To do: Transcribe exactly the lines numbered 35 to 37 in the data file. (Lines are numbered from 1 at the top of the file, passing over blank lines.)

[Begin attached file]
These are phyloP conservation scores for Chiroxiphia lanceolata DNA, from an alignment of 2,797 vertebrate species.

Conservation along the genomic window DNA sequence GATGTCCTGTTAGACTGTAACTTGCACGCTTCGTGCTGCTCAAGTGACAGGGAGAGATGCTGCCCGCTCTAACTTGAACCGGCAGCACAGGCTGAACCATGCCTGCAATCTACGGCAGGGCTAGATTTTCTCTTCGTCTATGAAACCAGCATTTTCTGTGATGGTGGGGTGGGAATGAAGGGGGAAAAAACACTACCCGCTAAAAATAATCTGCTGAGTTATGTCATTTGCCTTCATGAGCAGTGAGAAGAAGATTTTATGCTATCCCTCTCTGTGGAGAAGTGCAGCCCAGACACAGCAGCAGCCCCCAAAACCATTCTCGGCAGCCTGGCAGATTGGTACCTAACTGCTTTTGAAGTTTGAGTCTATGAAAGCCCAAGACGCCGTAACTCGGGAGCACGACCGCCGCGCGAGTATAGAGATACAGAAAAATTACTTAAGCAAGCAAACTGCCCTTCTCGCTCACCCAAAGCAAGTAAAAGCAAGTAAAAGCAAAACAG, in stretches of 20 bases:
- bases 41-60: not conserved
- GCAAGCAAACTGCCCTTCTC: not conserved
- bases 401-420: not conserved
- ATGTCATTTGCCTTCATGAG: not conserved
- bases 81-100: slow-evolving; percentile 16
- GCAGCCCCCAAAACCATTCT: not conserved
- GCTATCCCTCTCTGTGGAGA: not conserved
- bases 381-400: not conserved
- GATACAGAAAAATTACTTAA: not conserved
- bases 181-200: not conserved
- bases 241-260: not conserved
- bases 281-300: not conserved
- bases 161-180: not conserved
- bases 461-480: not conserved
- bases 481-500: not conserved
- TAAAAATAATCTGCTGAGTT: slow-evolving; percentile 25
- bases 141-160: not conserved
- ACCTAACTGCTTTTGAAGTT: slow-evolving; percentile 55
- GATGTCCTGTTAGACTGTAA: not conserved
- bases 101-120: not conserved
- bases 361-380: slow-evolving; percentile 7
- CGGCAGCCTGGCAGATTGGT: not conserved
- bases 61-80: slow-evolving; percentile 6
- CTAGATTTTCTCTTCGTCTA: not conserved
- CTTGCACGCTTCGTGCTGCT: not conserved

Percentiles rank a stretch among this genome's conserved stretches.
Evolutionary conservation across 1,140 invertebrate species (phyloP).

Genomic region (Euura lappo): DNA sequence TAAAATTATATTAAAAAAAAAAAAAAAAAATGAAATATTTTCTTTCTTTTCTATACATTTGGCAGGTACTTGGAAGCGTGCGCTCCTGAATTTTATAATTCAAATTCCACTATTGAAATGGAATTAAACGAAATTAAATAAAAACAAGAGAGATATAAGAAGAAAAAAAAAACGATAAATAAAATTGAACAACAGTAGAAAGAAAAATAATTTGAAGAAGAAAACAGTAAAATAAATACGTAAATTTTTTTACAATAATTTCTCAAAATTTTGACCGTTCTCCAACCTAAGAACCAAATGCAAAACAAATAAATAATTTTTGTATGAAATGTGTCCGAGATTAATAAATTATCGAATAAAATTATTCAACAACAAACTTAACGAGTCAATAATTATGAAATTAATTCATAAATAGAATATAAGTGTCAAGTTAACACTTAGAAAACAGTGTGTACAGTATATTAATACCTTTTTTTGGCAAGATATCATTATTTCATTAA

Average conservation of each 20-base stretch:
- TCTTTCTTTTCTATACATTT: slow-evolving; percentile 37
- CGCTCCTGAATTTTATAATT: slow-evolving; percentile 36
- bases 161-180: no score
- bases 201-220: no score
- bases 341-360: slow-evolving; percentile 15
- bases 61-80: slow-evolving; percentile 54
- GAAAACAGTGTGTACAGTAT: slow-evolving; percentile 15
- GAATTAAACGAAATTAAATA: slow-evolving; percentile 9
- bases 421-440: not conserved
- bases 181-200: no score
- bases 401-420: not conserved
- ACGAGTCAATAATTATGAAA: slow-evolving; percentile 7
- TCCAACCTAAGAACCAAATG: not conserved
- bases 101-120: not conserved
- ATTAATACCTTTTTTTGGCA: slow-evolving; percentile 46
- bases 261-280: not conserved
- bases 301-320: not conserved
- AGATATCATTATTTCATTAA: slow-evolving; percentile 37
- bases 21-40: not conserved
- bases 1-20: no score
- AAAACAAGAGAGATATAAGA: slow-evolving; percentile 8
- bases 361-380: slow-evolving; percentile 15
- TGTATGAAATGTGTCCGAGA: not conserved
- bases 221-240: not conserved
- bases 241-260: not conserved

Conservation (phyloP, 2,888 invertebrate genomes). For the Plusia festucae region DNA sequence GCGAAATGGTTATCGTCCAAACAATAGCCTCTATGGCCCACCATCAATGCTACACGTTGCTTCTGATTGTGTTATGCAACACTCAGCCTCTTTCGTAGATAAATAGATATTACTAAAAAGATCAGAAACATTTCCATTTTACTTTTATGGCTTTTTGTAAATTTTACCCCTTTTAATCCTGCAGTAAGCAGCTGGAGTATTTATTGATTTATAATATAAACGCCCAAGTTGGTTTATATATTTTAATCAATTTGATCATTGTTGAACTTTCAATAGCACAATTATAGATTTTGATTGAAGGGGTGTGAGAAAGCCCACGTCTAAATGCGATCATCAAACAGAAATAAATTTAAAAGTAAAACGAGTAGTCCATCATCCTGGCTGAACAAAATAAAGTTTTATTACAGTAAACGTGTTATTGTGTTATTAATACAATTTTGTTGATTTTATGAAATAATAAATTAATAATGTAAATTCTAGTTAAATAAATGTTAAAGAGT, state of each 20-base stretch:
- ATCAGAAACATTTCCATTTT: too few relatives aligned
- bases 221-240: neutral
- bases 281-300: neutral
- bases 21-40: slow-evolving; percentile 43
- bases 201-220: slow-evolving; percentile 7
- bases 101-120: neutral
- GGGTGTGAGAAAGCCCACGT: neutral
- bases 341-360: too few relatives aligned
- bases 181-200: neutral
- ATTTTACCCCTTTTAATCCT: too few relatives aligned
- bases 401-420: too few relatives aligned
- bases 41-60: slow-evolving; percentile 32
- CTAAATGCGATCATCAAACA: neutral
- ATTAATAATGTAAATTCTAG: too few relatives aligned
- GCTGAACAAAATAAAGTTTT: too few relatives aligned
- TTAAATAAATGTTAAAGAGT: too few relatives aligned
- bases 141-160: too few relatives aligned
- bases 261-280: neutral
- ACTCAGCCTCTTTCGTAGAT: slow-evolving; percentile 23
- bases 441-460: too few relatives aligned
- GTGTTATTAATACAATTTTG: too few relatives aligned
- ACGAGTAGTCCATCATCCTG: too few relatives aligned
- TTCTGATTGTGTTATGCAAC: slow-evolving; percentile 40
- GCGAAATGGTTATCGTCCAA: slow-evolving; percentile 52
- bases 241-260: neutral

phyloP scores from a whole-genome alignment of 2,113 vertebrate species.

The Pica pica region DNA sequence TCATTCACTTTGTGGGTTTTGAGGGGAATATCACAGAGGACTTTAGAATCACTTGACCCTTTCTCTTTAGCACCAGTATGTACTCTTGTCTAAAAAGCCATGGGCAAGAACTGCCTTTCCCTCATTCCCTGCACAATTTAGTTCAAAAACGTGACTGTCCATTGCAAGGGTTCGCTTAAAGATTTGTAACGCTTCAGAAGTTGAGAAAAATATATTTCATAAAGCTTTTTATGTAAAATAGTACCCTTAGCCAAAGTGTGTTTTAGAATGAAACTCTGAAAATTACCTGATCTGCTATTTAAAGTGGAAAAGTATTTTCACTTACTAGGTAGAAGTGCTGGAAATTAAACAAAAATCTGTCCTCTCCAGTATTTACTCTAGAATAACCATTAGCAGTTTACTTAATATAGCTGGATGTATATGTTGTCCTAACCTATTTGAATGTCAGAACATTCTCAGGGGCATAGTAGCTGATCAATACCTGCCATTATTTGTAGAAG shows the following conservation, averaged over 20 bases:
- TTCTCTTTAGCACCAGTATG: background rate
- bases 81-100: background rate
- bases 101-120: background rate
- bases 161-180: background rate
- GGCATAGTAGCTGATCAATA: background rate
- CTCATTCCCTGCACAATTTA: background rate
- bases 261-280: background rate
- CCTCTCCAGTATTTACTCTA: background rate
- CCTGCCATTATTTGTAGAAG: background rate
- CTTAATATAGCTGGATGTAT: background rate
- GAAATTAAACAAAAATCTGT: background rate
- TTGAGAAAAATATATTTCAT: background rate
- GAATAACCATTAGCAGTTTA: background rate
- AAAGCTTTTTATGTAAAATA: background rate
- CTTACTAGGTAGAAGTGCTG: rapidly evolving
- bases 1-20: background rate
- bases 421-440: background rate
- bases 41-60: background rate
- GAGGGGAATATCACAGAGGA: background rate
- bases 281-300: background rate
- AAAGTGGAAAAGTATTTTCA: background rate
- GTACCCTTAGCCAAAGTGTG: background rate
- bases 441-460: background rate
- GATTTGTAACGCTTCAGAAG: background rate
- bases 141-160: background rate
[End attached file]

- bases 201-220: no score
- bases 341-360: slow-evolving; percentile 15
- bases 61-80: slow-evolving; percentile 54